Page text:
Selkirk Sessions filled the Royal Burgh’s pubs and clubs with local musicians last weekend, despite the drab weather.
Guitarists, fiddlers and singers turned up in Selkirk, travelling from around the Borders, Northumberland, and the west, for three days of ‘take it as it comes’ sessions, a competition and ceilidh.
“There were quite a lot of camper vans and tents - which was surprising, given the weather,” the festival’s chairman Davey Scott said.
“The people who come always enjoy it. People said it had a really nice and friendly feeling. It was quite well supported, and the standard of musicians was quite high.”
The rainy Friday night saw three sessions running simultaneously, in Selkirk’s Tory Club, Bowling Club and Town Arms pub - each featuring around 20 musicians, and ending late into the night at 1.30am. But, Mr Scott observed: “The Tory Club had more musicians than visitors, just because of the weather.”
A slightly fairer Saturday afternoon saw the competitions kicking off in Angus O’Malleys bar, where musicians turned up to compete for the ‘song/poem’, ‘instrumental’ and ‘chorus’ quaiches, inscribed by ‘Souter’ Colin Turnbull.
“At 2.30pm we still had more judges than competitors - it looked a bit dodgy,” worried Mr Scott, “but then everyone came in, and it went on until 4.45pm.” The winners were: Davie Rodgers from Selkirk in song/poem category; the fiddlers Riddell Rabble in the instrumental class; and Patsy McArthur for the Chorus Cup, which is judged on the chorus that gets the best singing from the audience.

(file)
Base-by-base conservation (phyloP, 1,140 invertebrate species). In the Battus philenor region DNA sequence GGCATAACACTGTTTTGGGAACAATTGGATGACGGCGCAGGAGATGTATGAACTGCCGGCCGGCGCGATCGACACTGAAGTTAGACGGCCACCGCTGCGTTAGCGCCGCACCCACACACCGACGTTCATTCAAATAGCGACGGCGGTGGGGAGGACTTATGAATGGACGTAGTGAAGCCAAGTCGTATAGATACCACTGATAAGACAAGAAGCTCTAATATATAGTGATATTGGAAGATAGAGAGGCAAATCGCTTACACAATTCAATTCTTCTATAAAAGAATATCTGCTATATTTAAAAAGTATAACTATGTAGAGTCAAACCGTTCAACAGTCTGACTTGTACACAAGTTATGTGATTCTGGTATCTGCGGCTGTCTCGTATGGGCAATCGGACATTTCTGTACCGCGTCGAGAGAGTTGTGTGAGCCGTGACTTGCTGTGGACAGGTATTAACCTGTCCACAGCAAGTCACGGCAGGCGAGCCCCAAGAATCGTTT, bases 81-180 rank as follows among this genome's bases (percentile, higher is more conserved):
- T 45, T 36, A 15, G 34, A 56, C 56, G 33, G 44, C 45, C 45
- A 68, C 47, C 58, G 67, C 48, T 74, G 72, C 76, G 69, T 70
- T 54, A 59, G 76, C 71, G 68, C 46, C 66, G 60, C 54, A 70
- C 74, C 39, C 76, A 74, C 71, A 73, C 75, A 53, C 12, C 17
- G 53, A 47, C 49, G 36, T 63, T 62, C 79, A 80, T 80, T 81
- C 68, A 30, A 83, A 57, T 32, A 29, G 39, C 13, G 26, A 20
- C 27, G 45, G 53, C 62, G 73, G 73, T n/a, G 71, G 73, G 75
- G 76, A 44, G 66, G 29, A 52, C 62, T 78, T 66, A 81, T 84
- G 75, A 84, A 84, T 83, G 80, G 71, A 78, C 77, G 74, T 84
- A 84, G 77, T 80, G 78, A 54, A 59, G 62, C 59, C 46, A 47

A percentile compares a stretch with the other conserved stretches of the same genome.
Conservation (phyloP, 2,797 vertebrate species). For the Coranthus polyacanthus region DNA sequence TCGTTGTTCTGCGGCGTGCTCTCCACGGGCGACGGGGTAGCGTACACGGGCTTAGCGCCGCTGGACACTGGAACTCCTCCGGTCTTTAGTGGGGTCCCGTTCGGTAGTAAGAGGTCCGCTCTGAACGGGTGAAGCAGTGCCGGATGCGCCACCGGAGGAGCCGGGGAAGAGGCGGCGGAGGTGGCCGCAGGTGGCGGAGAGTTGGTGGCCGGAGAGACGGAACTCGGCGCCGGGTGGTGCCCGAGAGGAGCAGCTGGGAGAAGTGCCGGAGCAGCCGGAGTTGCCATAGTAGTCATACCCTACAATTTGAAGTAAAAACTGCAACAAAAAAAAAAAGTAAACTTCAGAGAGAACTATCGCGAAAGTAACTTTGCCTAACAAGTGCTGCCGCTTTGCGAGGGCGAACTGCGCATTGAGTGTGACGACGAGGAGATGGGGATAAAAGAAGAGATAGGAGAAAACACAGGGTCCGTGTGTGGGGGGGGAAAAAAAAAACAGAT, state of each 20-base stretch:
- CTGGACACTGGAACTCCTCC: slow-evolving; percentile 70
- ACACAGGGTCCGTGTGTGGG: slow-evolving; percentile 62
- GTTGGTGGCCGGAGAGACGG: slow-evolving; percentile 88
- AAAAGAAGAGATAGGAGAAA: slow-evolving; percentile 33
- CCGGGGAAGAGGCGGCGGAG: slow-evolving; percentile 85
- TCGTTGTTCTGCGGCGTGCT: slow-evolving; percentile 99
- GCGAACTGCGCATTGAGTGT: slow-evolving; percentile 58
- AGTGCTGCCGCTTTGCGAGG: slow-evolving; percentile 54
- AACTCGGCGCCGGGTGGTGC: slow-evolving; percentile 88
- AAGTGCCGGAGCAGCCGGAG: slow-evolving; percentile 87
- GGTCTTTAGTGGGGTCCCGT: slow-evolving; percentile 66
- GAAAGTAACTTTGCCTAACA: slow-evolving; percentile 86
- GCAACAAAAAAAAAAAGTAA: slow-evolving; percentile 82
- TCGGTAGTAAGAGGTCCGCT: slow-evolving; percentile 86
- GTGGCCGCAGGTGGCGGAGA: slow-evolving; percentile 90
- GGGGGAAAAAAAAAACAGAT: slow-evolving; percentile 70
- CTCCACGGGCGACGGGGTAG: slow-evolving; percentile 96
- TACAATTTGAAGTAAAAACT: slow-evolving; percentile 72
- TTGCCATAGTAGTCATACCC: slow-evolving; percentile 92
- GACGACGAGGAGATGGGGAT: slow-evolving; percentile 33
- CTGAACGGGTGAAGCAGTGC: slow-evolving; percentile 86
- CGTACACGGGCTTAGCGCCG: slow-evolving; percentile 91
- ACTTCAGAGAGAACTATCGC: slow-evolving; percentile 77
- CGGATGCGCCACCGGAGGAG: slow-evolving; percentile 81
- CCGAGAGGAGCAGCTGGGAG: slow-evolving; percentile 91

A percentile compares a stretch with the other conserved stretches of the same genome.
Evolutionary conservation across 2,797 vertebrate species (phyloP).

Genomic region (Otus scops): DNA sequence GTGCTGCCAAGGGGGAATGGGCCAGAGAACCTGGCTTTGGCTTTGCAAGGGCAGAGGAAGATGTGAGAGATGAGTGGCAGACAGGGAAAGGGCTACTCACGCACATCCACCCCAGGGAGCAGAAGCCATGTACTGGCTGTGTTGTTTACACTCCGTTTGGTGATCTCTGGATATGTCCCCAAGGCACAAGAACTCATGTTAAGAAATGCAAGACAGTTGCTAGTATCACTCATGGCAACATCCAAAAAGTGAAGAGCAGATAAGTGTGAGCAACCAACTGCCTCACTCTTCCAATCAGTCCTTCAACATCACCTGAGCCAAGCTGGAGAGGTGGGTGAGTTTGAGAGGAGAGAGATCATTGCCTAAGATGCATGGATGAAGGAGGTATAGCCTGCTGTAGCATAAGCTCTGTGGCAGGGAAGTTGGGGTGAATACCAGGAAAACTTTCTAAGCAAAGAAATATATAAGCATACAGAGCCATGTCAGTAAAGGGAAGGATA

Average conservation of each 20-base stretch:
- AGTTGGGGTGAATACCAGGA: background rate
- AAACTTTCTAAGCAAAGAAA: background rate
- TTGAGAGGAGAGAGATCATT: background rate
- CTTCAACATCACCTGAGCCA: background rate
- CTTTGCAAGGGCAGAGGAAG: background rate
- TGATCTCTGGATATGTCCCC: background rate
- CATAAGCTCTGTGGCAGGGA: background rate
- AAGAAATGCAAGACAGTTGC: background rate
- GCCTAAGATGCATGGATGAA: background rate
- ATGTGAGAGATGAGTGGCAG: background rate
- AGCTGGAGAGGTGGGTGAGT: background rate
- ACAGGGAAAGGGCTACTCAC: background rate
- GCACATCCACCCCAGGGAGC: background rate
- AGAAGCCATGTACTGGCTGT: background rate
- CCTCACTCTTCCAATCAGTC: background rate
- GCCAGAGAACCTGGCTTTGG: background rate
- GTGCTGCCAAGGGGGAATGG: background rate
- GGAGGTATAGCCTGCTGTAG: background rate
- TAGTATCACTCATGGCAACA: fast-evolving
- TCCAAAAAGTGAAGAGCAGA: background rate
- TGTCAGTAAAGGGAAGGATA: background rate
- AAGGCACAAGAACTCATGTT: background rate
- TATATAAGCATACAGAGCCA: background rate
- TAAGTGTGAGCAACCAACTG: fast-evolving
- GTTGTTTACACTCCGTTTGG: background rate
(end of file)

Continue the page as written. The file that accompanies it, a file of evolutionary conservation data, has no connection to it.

Two more unplanned sessions followed on Saturday evening, running from 8.30pm to 1.30am, anchored by local musician Brian Cherrie in Selkirk’s Bowling Club, and by Guy Smith of Dere Street in the Tory Club. “The whole dance floor was taken up with people,” Mr Scott recalled, “so there were around 30 musicians.”
On Sunday morning Riddell Fiddles held a workshop, before the Sunday ceilidh burled away in the Tory Club, where Selkirk Pipe Band turned up, all in full uniform, to join the scratch band. “It was great to see the cooperation between musicians,” Mr Scott said.
But the low number of younger participants was “a disappointment this year”, he added. “Things go up and down. Because it’s unstructured and unscripted, it’s difficult to control who comes. We’d like to encourage more youngsters to come.”